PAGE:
So, Outback's batting average is very, very good. I believe it's one of the best gluten-free dining options around. Of course, your mileage may vary....
My one tip is to try their pork loin. Although Outback is known for steaks, that pork loin was surprisingly good. It's my favorite menu item.
If you plan on eating in the WDW restaurants, bear in mind these two things:
1) WDW generally has an excellent reputation, and in many ways is simply awesome for gluten-free dining, and
2) I got glutened there. But only once in a week.
Although my story may be an anomaly, here it is: a few months ago I stayed in one of resort hotels. My first night I went to the general restaurant; it's set up with various stations that make food to order. I told the server I was gluten free, and she got a chef to speak to me. He was awesome, leading me around to all of the food stations, explaining what I could and could not have, and how things were made. He made me feel perfectly comfortable. I chose to eat a steak sandwich without the bun. He spoke to the grill superintendent, who spoke to the griller, went in back to cook my fries in clean oil, and we were off to the races. Unfortunately, I came at a high traffic time and many orders were being prepared at once.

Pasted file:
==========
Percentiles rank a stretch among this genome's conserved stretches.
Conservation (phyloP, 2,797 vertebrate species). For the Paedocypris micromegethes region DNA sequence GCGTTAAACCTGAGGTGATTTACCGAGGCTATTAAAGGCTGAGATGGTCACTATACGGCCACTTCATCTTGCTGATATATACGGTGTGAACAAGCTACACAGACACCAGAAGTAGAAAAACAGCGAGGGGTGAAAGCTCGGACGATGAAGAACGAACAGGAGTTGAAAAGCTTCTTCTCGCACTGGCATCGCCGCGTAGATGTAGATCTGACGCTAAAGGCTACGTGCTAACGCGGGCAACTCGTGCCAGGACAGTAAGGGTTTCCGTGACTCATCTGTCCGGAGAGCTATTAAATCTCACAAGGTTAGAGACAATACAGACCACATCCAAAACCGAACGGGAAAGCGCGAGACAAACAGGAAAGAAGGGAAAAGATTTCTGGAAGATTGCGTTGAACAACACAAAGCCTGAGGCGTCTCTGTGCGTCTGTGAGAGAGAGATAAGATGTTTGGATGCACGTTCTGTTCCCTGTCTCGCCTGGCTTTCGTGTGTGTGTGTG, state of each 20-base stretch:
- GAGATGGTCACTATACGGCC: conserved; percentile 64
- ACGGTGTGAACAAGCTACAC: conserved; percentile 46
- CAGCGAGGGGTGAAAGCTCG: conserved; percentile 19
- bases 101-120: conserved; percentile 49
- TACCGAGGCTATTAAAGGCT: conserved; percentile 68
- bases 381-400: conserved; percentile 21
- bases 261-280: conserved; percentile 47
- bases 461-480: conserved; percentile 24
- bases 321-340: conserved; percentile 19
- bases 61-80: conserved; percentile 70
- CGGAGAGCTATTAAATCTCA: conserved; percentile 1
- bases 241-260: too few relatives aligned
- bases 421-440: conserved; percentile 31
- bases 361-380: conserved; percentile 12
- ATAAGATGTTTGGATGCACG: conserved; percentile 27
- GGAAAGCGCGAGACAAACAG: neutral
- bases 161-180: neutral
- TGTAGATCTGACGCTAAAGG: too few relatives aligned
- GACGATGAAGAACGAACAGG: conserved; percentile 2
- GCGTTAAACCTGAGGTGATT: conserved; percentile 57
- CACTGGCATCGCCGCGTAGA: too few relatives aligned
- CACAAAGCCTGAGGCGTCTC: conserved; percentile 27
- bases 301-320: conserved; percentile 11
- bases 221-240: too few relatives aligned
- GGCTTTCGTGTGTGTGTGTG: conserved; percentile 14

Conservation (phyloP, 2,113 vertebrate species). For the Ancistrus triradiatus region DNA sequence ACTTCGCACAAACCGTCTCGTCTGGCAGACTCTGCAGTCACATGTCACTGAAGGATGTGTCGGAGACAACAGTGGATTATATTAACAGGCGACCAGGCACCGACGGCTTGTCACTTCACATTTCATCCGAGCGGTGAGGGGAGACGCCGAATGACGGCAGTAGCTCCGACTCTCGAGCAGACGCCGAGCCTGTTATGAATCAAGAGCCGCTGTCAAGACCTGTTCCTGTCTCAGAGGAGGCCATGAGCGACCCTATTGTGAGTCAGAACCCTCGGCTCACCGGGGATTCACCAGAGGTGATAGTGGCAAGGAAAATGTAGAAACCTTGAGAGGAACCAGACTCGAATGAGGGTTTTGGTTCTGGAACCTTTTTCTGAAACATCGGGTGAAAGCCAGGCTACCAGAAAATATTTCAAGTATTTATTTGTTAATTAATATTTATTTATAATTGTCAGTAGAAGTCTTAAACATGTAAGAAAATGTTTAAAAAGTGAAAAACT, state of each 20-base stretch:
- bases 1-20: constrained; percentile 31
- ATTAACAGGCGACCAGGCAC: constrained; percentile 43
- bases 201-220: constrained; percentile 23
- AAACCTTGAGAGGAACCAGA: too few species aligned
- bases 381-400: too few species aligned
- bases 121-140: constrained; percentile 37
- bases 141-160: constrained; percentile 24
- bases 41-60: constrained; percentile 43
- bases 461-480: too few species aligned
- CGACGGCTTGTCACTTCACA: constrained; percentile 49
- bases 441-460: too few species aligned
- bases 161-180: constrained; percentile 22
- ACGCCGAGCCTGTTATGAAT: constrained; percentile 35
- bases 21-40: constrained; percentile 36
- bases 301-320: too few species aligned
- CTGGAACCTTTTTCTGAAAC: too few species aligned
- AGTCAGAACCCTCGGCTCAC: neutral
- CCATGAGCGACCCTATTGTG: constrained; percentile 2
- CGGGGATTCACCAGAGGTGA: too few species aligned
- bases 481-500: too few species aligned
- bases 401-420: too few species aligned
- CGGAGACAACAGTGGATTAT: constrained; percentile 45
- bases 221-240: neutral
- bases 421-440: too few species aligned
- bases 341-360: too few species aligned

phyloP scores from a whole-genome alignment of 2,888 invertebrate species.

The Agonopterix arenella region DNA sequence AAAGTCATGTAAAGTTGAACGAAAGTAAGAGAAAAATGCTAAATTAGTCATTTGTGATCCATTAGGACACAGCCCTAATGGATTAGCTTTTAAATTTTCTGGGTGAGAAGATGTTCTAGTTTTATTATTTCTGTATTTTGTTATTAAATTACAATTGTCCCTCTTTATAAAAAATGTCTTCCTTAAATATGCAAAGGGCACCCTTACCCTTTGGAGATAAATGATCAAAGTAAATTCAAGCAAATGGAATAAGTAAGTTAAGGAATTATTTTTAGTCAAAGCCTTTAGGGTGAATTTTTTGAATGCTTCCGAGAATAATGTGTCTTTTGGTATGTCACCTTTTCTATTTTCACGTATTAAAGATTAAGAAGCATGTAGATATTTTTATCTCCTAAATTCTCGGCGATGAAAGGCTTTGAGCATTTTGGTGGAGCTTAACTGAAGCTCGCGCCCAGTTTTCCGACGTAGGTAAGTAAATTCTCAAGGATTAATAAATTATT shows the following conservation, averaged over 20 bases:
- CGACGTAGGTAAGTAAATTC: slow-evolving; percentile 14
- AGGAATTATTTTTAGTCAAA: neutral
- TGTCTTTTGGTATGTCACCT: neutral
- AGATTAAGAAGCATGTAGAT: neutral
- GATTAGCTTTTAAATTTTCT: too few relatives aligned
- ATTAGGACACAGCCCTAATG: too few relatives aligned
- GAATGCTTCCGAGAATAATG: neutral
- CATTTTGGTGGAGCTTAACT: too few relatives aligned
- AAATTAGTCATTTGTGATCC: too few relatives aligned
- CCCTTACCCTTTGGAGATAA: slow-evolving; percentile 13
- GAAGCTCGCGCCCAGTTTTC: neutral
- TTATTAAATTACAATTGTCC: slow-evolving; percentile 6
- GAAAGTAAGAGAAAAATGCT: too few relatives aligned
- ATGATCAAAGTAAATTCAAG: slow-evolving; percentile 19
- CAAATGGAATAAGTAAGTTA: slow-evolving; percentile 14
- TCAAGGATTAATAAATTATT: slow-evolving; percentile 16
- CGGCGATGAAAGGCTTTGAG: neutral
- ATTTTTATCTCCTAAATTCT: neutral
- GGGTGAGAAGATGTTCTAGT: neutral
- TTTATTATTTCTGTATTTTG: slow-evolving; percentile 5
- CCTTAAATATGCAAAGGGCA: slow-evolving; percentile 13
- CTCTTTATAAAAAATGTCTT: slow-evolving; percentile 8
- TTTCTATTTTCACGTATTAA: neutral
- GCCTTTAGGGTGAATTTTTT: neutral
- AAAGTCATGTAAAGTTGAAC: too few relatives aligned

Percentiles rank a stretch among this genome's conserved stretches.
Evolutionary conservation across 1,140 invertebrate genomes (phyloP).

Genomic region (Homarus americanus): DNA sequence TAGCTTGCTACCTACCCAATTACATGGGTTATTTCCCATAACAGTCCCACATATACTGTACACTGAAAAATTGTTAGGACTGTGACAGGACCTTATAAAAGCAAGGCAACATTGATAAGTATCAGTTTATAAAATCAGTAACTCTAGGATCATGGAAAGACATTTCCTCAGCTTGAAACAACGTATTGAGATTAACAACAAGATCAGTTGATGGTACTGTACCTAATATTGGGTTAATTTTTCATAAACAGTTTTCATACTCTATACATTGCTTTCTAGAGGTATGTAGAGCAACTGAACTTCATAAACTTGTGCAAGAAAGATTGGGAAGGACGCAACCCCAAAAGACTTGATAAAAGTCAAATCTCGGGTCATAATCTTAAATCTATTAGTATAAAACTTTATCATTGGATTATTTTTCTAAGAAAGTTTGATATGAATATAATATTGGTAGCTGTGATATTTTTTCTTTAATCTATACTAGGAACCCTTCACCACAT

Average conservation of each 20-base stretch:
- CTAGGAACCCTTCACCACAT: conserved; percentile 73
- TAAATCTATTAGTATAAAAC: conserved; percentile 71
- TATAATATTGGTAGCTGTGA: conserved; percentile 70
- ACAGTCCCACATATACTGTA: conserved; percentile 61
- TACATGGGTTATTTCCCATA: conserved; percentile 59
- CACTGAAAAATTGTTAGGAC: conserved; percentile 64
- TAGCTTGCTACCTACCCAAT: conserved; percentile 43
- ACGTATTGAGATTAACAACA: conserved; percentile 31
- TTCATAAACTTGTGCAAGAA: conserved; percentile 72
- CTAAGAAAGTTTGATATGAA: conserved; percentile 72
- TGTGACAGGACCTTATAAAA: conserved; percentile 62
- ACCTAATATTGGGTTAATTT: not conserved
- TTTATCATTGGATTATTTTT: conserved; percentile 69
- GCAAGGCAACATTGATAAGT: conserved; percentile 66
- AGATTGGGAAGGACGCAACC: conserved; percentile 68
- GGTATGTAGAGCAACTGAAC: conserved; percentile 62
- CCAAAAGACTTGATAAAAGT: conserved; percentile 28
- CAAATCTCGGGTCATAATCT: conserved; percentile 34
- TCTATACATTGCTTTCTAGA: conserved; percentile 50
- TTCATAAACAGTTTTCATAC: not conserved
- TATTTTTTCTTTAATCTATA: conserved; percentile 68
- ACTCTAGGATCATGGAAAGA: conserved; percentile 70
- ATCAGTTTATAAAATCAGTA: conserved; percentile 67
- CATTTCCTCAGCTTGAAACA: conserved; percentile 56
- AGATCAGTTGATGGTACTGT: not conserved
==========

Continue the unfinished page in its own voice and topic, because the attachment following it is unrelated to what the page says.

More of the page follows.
It was only after I got back to my room and felt the usual menagerie of symptoms developing that I recalled a glimpse of my speak being prepared a grill shared with buns and tostadas, being flipped by a spatula that just flipped a tostada. The results were entirely predictable.
I should have been more aware and less trusting.
Moral: It's an amazing place and does an outstanding job, but mistakes do occur. Like everywhere else, stay alert.
I think it is important to keep medical tests in perspective. As much as some may look at medicine as a science, much is guesswork. For example, many studies show a correlation between celiac and other diseases, but no one has yet proved the connection. Another example is the current dispute over celiac being primarily a gut disease or a neurological disease with gastrointestinal issues only in some patients. Not surprisingly, there are no firm definitions of gluten intolerance, and no generally accepted tests.
Against this backdrop we should keep the goal of health firmly in focus. If a test indicates a gluten intolerance, and dietary change brings improved health, the test was beneficial.
Maybe those who evidently believe that only "proven" tests be used can tell us what someone should do when serologic and biopsy are negative, but symptoms go away when gluten is removed from the diet? Maybe they could also explain the validity of the "normal" range for serologic tests, why different labs have different ranges, and why ranges from the same lab change over time. And the relationship between the range and health in any particular patient.
Our scientific knowledge has limits. We have to recognize those limits and still do what we can to stay healthy.